A literature review was performed to identify articles published within the past 10 years that were focused on the topic of postoperative rehabilitation and return-to-sport assessments following hip arthroscopy for the treatment of FAI. Articles that focused on nonoperative treatment of FAI were not included in this review. Abstracts of selected articles were screened, and a full-text review of selected articles was performed. Additional articles were included on the basis of review of reference lists of selected articles, and our experience with rehabilitation of these patients.
Using the identified studies, rehabilitation and return to sport recommendations were analyzed and categorized. Return to sport recommendations were considered in the context of guidelines for other common surgical procedures, including anterior cruciate ligament (ACL) reconstruction.
Special considerations for advanced rehabilitation were also reviewed in the context of the included articles, as well as our clinical practice. Advanced topics, including the use of patient-reported outcomes, video gait analysis, wearable motion sensor technology, and anti-gravity treadmill utilization are described along with the relevant literature and our clinical experience.
The most important findings of this review are the relative uniformity in the general rehabilitation guidelines with a four-phase approach, although there is substantial variability in criteria for return to sport. Therefore, a structured yet individualized plan with incorporated functional testing is recommended.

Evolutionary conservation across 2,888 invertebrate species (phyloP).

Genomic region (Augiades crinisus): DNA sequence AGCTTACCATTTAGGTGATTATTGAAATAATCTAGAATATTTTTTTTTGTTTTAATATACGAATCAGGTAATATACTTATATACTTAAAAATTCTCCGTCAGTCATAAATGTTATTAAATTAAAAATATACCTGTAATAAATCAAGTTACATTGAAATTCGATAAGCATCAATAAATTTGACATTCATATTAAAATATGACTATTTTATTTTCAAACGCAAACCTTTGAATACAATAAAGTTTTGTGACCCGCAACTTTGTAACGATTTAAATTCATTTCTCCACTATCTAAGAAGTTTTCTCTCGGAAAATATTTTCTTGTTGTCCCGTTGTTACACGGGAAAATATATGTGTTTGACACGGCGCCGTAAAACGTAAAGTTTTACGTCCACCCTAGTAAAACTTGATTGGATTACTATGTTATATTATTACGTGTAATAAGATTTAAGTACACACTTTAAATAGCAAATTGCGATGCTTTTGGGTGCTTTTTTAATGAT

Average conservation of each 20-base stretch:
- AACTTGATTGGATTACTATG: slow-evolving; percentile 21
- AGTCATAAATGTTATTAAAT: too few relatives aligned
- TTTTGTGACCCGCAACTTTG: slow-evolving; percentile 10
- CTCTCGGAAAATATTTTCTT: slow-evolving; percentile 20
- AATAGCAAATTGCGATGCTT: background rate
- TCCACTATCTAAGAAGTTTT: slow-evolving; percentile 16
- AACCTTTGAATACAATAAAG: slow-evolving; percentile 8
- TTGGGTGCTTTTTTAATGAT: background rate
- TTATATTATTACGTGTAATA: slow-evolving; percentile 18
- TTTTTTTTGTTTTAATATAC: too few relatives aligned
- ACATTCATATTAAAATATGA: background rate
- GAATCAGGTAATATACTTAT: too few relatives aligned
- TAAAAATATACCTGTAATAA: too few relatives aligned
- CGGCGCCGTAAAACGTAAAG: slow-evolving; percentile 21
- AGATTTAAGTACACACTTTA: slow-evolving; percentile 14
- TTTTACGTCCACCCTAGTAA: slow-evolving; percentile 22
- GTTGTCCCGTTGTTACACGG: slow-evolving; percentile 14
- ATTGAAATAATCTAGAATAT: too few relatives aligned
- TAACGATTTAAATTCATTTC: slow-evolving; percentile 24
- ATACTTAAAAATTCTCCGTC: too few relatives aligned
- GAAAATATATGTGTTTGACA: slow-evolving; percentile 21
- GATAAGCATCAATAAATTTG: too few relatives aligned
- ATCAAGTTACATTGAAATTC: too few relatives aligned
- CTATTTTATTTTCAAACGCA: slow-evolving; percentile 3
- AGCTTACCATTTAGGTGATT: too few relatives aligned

It is important for the surgeon to encourage an open line of communication with the physical therapy team. If surgery is elected, 1-2 preoperative sessions with the physical therapist will allow review of the surgeon’s office visit notes, as well as a patient assessment for identification of preoperative functional deficits, such that a plan to address these deficits can be incorporated into the postoperative plan. The surgeon can support this communication by providing the therapist with a detailed operative report that includes a section focusing on the postoperative rehabilitation plan.
Specific factors that may influence rehabilitation timing and progression through an established postoperative rehabilitation guideline must be considered. Surgeon identified characteristics may include patient anatomy (e.g., borderline acetabular dysplasia) and tissue characteristics (e.g., complex labral tear, compromised labral integrity, large tear size, and capsular laxity). Certain combinations of these factors may support a delayed progression through a rehabilitation guideline, including delayed weight bearing and ROM progression.